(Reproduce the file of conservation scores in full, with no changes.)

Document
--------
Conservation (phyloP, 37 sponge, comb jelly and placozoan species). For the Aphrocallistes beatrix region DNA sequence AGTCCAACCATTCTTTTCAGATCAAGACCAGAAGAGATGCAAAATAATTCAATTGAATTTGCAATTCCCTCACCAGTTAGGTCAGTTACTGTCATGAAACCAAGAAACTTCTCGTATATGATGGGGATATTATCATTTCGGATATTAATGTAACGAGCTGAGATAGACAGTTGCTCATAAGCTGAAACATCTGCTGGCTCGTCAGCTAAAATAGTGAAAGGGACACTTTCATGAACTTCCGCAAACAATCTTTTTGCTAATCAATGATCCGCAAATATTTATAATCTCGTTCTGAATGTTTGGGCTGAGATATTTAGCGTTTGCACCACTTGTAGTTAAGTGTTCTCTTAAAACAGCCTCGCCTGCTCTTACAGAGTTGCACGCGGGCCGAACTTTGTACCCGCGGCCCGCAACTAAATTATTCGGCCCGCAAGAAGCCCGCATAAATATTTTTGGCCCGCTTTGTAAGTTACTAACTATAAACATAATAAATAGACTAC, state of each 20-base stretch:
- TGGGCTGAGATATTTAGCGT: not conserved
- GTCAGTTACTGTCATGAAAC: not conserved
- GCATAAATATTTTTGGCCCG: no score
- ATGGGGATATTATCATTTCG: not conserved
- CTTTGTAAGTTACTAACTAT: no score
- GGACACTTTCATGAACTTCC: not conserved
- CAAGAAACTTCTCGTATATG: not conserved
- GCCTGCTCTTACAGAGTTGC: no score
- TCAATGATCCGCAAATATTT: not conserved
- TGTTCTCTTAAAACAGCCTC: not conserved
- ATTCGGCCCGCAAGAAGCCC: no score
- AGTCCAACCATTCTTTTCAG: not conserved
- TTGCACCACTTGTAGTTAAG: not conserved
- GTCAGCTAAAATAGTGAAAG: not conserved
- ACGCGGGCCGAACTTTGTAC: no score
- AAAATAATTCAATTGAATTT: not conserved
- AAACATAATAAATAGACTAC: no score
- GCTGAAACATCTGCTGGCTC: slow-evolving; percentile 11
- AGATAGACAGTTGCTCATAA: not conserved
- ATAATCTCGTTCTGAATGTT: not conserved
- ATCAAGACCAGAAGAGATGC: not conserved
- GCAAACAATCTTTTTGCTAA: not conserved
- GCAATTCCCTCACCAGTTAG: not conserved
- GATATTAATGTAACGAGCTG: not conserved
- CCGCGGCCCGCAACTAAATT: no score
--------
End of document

Conservation (phyloP, 37 sponge, comb jelly and placozoan species). For the Aphrocallistes beatrix region DNA sequence AGTCCAACCATTCTTTTCAGATCAAGACCAGAAGAGATGCAAAATAATTCAATTGAATTTGCAATTCCCTCACCAGTTAGGTCAGTTACTGTCATGAAACCAAGAAACTTCTCGTATATGATGGGGATATTATCATTTCGGATATTAATGTAACGAGCTGAGATAGACAGTTGCTCATAAGCTGAAACATCTGCTGGCTCGTCAGCTAAAATAGTGAAAGGGACACTTTCATGAACTTCCGCAAACAATCTTTTTGCTAATCAATGATCCGCAAATATTTATAATCTCGTTCTGAATGTTTGGGCTGAGATATTTAGCGTTTGCACCACTTGTAGTTAAGTGTTCTCTTAAAACAGCCTCGCCTGCTCTTACAGAGTTGCACGCGGGCCGAACTTTGTACCCGCGGCCCGCAACTAAATTATTCGGCCCGCAAGAAGCCCGCATAAATATTTTTGGCCCGCTTTGTAAGTTACTAACTATAAACATAATAAATAGACTAC, state of each 20-base stretch:
- TGGGCTGAGATATTTAGCGT: not conserved
- GTCAGTTACTGTCATGAAAC: not conserved
- GCATAAATATTTTTGGCCCG: no score
- ATGGGGATATTATCATTTCG: not conserved
- CTTTGTAAGTTACTAACTAT: no score
- GGACACTTTCATGAACTTCC: not conserved
- CAAGAAACTTCTCGTATATG: not conserved
- GCCTGCTCTTACAGAGTTGC: no score
- TCAATGATCCGCAAATATTT: not conserved
- TGTTCTCTTAAAACAGCCTC: not conserved
- ATTCGGCCCGCAAGAAGCCC: no score
- AGTCCAACCATTCTTTTCAG: not conserved
- TTGCACCACTTGTAGTTAAG: not conserved
- GTCAGCTAAAATAGTGAAAG: not conserved
- ACGCGGGCCGAACTTTGTAC: no score
- AAAATAATTCAATTGAATTT: not conserved
- AAACATAATAAATAGACTAC: no score
- GCTGAAACATCTGCTGGCTC: slow-evolving; percentile 11
- AGATAGACAGTTGCTCATAA: not conserved
- ATAATCTCGTTCTGAATGTT: not conserved
- ATCAAGACCAGAAGAGATGC: not conserved
- GCAAACAATCTTTTTGCTAA: not conserved
- GCAATTCCCTCACCAGTTAG: not conserved
- GATATTAATGTAACGAGCTG: not conserved
- CCGCGGCCCGCAACTAAATT: no score